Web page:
Tied into the outdoor rinks is the early start to the hockey season here. Teams of all levels and ages kick off what they call the ice season, in the first week of August. This is preceded by the kids usually attending one or two weeks of “hockey school”, which to us in the States is like hockey camp during the month of July. Hockey camps here are usually packed, as not many rinks put down their ice in July, and therefore there are far too many kids on the ice at once, sometimes as many as forty, for only two or three coaches to work with. Meaning that any child on the ice would receive less than one minute of direct attention from a coach on average per hour of ice time. Some camps (like the ones I used to run) actually do limit the number of kids in a group at one time, and bring in several extra coaches to maximize the amount of attention per player, but these are hard to find, and even harder to get a spot in. With the seasons starting in August, teams generally have a solid month of practices on and off ice before the games begin. The season stretches into May in most cases, and there are numerous tournaments to join, so the kids here enjoy a tremendous amount of playing time.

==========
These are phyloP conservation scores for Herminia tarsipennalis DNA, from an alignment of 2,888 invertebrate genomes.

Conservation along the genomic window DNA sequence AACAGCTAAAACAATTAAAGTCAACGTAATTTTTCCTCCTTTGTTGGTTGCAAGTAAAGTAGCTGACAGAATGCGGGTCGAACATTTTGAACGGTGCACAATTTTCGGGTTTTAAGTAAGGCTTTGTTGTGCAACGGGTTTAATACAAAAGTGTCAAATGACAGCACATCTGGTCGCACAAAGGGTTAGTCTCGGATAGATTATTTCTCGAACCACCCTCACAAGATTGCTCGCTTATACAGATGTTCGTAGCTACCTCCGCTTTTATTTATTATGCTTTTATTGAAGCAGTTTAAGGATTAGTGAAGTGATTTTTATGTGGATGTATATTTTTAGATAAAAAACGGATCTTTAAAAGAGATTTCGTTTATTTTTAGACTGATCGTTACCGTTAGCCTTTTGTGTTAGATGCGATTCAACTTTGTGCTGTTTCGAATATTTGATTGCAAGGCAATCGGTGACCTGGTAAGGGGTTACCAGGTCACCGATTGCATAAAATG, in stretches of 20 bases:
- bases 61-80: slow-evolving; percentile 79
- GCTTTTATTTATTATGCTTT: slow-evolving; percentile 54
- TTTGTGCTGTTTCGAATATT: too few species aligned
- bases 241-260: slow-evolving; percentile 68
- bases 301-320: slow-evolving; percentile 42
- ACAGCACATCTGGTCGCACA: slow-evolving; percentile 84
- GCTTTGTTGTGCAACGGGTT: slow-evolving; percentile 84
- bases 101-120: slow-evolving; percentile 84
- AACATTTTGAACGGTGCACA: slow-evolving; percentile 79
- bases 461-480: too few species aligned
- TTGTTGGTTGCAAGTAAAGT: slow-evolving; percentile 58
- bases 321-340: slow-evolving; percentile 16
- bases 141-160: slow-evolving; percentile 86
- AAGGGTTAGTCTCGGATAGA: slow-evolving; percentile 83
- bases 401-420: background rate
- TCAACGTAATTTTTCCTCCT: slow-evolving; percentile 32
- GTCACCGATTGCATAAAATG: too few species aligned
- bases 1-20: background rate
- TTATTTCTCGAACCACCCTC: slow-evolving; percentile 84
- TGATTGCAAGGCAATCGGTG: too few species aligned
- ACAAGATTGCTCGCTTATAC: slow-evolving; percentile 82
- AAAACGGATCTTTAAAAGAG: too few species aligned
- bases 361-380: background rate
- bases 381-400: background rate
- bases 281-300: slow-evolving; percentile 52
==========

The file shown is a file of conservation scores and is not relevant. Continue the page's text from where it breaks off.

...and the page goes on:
One of the largest differences here is financial. Not so much in the way of fees paid to a club to be a member (although those can be substantial in some regions), but in the cost of equipment. Even for young children the cost of equipment compared to the USA/Canada can be 600% more expensive (if you really want to imagine how that can hurt your wallet, just think about your child being the goaltender). There are few pure hockey stores here (although they do exist, they’re hard to find, and usually lead to significant travel to get to one). Most establishments need to sell outdoor clothing, equipment for other sports, and various other items to be successful. Therefore, when you walk into a “hockey store” you will not be overwhelmed by the selection. Stores carry more or less a sample of what is available and will need to order your items from a manufacturer. This can take weeks to accomplish a simple task of buying a specific item. About the only thing you can hope to leave a store with in hand is maybe a stick. I make a trip to my hometown of Boston, MA every summer, and am absolutely inundated with requests from players and parents to return with gear for them. Many of them are so desperate for an item in time for the season, or to save money, that they offer significant money (although I’ve never accepted it). This expense has of course chased away many potential players, and in turn given a huge boost to the sport of innebandy (or floorball), which is basically a hockey like game played on a gym floor and using a ball very similar to a whiffle ball, with the only expense is a stick and a pair of sneakers.